Matt and my parents at baccalaureate.
For me, the thought of our first-born leaving home to go to college makes me feel at a loss, as so much of my life has been centered on raising my children as a stay at home mom, and my identity has been intertwined with motherhood. Letting go of a child is much harder than holding on, because it is so against my maternal nature. It is also difficult to let go of the “mother persona” I identified myself with for so long, but with great sadness and melancholy, I know I must gradually learn to let go.
One way I am letting go is through writing. In my book, I examine how grandmothers and mothers before me figured out how to let go when the time was right or because circumstances demanded it. Maybe it was not at a defined moment, like graduation, or turning 18. Maybe it was a lot earlier, like when my paternal grandmother had to let my father go when he was only 11 to live in a boarding house while she was working at the hospital. Or when my maternal grandmother had to rely on my 12 year old mother to hold her younger siblings’ hands while they marched south to flee from the Communists. The moment of adulthood began a lot earlier in prior generations. Through writing, I reflect on how growing up is determined by the social context in which we live.
Somehow, my writing journey has spurred my own mother to write. She wrote a long letter to my son on his 18th birthday, in Korean. She said if I am going to write, she wants to start writing too. She has always regretted not being able to speak to her grandson adequately in English, so she wrote a letter to him in Korean. My mother asked her friend to translate her letter, and I helped refine it. Here is a shorter version of her letter.
To my beloved Grandson Matthew,
I can’t believe it’s been 18 years since you were born. I still remember vividly the day I first saw you at the hospital. It was amazing to see you crying with your eyes closed shut and your hands clenched tightly….
I am so happy that you have grown up to be a fine, healthy and kind young man. Congratulations on turning 18 and becoming an adult! No matter how old you are, you will always be a well-mannered and handsome young boy to me. But the world will look to you as an adult now. And being an adult doesn’t mean that life will become easier. Rather, there will be many difficult times when you will face hardships. Remember that this is not just happening to you. If you think of it as a part of life, you will be able to overcome these hardships with resolve and determination. You will look back on these moments and realize they were happy times….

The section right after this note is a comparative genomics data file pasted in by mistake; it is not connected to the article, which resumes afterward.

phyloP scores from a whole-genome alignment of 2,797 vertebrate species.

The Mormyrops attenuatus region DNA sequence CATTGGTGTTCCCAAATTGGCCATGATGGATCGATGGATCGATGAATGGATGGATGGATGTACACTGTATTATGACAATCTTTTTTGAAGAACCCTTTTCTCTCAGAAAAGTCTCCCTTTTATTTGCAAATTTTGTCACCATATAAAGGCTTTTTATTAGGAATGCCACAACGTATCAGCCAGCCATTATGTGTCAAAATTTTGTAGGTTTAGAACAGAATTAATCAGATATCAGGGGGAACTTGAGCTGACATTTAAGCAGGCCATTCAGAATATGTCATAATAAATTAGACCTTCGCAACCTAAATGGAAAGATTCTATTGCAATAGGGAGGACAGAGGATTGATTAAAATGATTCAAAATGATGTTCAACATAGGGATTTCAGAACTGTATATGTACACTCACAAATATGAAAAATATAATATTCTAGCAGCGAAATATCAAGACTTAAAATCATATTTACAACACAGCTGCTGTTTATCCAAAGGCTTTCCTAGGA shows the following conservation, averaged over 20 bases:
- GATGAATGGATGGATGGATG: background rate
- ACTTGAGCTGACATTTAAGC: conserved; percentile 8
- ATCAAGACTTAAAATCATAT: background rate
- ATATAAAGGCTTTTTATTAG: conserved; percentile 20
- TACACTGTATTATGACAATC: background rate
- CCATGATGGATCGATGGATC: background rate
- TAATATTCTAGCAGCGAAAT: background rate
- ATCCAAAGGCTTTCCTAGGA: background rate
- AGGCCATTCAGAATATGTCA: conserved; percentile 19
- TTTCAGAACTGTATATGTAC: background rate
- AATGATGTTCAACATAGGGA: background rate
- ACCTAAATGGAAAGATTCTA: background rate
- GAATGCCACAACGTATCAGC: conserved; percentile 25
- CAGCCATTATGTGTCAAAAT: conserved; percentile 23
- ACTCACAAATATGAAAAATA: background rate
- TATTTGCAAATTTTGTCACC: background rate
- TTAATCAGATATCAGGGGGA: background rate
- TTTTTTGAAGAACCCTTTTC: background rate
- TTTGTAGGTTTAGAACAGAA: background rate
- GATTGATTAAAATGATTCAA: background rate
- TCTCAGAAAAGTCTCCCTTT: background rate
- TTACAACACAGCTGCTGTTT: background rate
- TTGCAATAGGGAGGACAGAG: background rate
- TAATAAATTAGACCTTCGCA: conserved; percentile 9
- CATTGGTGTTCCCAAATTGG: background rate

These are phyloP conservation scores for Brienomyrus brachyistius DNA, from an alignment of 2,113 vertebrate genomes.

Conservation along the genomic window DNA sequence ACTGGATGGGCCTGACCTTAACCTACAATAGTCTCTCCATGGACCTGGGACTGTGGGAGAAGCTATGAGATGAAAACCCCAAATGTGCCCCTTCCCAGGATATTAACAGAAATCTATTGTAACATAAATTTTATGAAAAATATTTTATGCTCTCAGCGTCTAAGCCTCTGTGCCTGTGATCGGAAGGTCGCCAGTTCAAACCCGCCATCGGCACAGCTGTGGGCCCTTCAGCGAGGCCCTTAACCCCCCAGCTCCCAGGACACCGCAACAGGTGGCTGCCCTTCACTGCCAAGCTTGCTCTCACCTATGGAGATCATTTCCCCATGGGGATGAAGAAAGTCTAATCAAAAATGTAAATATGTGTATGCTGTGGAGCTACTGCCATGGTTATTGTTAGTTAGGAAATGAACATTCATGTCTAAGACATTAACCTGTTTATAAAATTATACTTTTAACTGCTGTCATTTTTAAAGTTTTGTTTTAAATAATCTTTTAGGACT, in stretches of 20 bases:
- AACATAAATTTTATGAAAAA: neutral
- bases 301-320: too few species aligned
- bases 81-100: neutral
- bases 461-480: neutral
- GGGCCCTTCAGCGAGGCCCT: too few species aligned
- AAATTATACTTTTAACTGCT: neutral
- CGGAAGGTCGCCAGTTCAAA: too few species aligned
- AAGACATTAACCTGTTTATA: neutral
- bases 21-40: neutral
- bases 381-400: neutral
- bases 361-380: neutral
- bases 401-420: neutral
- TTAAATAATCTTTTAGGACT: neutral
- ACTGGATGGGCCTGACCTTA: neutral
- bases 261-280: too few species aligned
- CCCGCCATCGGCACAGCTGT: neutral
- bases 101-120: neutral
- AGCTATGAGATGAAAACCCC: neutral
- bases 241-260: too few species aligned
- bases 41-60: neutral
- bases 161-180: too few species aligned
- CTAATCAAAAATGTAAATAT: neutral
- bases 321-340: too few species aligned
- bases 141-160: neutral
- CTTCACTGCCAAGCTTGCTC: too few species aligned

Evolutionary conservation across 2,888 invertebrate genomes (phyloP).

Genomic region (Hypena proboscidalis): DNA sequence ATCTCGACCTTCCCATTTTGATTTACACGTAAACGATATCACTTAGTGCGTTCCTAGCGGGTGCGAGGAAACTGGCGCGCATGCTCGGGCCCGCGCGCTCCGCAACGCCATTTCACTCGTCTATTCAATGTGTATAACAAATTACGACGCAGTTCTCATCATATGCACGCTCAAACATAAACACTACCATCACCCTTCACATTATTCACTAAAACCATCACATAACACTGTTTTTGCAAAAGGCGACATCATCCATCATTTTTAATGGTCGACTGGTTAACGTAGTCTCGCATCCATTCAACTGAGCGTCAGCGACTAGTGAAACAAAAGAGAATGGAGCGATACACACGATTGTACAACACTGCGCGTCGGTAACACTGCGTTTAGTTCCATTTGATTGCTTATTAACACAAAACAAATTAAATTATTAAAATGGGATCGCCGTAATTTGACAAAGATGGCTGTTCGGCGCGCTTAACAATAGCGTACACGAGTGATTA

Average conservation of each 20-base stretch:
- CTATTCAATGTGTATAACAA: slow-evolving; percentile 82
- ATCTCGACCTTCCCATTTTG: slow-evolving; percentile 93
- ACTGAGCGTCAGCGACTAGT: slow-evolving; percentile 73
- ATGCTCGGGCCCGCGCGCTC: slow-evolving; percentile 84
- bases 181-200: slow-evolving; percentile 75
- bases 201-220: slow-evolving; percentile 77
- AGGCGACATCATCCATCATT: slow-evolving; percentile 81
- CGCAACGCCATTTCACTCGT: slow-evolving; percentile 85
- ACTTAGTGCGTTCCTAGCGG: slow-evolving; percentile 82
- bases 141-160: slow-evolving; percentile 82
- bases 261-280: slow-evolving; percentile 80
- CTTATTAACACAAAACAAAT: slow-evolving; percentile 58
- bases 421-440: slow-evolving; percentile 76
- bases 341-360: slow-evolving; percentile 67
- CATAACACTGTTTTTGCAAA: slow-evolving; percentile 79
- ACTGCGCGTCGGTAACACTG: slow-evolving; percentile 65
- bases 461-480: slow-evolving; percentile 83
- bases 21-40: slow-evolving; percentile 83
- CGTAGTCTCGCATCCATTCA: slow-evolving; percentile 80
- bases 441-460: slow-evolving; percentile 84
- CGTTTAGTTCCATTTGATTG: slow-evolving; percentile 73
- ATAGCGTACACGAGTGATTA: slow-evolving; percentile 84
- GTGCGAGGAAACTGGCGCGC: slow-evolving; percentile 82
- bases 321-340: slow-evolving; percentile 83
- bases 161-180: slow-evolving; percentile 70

To be successful, you must think about things positively. In life, there’s good and bad, and that is true in the way you think too. If you think about things negatively, you begin to live that way. But if you see things in a positive light, you will see the beauty of life….
Even though you are now an adult, your mom and dad will always be there for you. Whenever you feel upset, know that you are not alone, and feel free to talk to them about anything. It would be nice if you would think of your grandma and grandpa once in a while too!
I would like to share these three goals by Steve Jobs:
1) Stay Hungry
2) Stay Foolish
3) Think Differently
(translated from Korean)
My mother’s words of wisdom are heartfelt and universal. I know we could all relate to these simple words, in whatever language. Life doesn’t get easier as an adult, but with patience, determination and positive thinking, life can be beautiful. Thinking like Steve Jobs can very well be the key to success!
The importance of family, love, legacy, and the passage of time is highlighted by graduation and other significant life events. In this “graduation” season, I hope you find that by letting go, you might discover something even more beautiful ahead.
Leave a comment with your thoughts.